MATLASK (St. Peter), a parish, in the union of Erpingham, hundred of North Erpingham, E. division of Norfolk, 7 miles (N. by W.) from Aylsham; containing 198 inhabitants. It comprises 472a. 37p., of which 351 acres are arable, 91 pasture, and 10 wood and plantations. The living is a discharged rectory, valued in the king's books at £5, and in the patronage of the Crown, in right of the duchy of Lancaster: the tithes have been commuted for £130, and the glebe comprises 42 acres. The church is in the later English style, with a circular tower of more ancient date.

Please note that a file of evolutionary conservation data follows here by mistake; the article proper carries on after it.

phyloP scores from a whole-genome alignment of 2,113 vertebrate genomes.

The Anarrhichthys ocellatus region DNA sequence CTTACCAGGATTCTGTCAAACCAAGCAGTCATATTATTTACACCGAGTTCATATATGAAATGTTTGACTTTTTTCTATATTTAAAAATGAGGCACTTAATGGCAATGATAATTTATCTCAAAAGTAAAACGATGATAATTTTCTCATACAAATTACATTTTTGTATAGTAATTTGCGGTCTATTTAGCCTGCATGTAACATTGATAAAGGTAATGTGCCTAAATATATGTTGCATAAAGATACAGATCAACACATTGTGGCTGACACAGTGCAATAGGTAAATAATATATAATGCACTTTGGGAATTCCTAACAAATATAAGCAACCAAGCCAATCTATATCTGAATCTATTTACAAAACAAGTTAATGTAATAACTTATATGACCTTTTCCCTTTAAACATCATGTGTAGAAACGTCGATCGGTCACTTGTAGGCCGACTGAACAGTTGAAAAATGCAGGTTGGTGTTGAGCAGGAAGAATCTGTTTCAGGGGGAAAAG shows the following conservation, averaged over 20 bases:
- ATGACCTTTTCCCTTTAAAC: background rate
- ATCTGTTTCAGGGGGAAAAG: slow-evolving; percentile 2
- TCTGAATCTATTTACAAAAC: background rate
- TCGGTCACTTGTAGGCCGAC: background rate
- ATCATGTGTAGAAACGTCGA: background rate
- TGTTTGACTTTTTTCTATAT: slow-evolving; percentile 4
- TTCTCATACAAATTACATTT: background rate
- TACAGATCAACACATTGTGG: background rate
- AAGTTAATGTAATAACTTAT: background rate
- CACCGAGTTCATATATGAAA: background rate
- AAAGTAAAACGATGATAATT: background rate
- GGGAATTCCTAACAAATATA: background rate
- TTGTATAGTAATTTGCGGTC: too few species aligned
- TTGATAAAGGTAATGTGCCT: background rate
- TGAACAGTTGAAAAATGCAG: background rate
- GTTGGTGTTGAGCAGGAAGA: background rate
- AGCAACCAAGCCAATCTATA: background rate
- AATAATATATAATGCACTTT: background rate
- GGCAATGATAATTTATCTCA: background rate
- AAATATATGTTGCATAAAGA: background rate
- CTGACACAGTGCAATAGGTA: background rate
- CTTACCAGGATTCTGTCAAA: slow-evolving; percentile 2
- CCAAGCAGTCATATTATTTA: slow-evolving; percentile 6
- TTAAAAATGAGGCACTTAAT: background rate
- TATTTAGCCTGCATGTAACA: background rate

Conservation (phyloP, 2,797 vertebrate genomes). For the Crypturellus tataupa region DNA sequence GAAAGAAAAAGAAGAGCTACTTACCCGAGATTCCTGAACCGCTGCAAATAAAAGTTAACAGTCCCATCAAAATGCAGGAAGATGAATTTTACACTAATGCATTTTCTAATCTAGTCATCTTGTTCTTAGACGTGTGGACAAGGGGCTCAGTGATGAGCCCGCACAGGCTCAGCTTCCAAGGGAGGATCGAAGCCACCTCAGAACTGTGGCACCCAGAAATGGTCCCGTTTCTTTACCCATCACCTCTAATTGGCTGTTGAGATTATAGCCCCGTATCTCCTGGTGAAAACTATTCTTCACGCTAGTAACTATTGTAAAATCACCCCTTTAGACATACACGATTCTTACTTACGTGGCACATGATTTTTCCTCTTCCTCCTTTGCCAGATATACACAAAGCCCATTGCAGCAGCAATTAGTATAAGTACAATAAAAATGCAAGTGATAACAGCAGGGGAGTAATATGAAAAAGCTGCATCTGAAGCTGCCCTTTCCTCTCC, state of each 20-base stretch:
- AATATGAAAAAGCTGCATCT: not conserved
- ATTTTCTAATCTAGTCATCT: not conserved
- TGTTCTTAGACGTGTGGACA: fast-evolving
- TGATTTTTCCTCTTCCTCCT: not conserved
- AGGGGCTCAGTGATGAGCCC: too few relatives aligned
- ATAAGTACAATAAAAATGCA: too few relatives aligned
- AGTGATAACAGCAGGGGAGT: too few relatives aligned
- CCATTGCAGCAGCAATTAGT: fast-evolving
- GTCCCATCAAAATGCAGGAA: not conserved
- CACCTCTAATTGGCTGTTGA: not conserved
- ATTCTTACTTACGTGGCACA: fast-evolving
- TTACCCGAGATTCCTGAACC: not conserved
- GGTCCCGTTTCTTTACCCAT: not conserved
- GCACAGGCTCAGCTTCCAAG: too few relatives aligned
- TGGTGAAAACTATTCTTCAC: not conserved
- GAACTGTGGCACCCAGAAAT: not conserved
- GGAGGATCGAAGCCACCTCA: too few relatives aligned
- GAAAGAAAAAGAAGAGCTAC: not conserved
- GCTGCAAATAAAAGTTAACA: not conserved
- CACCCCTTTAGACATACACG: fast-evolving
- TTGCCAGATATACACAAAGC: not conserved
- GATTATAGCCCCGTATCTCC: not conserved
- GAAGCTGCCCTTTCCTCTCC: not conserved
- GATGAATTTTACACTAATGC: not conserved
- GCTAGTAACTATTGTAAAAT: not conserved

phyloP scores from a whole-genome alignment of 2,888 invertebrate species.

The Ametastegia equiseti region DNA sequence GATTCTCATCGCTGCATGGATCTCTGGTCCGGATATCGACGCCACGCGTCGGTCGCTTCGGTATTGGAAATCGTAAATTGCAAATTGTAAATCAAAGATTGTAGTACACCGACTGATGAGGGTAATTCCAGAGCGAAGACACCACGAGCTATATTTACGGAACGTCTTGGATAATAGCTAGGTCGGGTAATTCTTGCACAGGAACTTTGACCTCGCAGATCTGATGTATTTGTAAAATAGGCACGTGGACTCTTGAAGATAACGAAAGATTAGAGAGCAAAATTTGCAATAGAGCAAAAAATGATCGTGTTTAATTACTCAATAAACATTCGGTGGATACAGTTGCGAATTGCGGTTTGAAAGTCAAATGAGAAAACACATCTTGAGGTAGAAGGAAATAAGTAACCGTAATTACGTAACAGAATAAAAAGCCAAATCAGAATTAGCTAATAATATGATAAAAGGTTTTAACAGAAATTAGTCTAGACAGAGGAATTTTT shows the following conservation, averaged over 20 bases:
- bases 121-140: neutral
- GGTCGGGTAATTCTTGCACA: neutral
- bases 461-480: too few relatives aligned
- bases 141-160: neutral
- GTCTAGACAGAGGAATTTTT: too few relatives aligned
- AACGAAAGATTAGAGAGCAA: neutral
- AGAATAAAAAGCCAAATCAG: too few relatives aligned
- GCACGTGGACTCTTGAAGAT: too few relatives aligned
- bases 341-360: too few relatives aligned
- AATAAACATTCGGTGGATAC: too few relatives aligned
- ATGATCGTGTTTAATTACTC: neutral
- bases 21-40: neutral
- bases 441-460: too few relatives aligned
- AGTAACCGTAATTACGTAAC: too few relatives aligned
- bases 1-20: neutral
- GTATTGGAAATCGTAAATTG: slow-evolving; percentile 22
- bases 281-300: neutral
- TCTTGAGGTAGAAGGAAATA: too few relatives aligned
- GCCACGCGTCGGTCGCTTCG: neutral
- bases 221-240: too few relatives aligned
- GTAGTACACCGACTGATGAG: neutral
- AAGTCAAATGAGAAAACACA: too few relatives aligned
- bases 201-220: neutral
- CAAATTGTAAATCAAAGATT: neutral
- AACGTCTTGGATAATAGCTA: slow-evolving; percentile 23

MATLEY, a township, in the parish of Mottramin-Longdendale, union of Ashton, hundred of Macclesfield, N. division of the county of Chester, 10 miles (E. by S.) from Manchester; containing 251 inhabitants. The manor passed, with Dunham-Massey, to the earls of Stamford and Warrington; and the township, which comprises 770 acres, is chiefly the property of the present earl. The tithes have been commuted for £55, payable to the Bishop of Chester.
Matlock (St. Giles)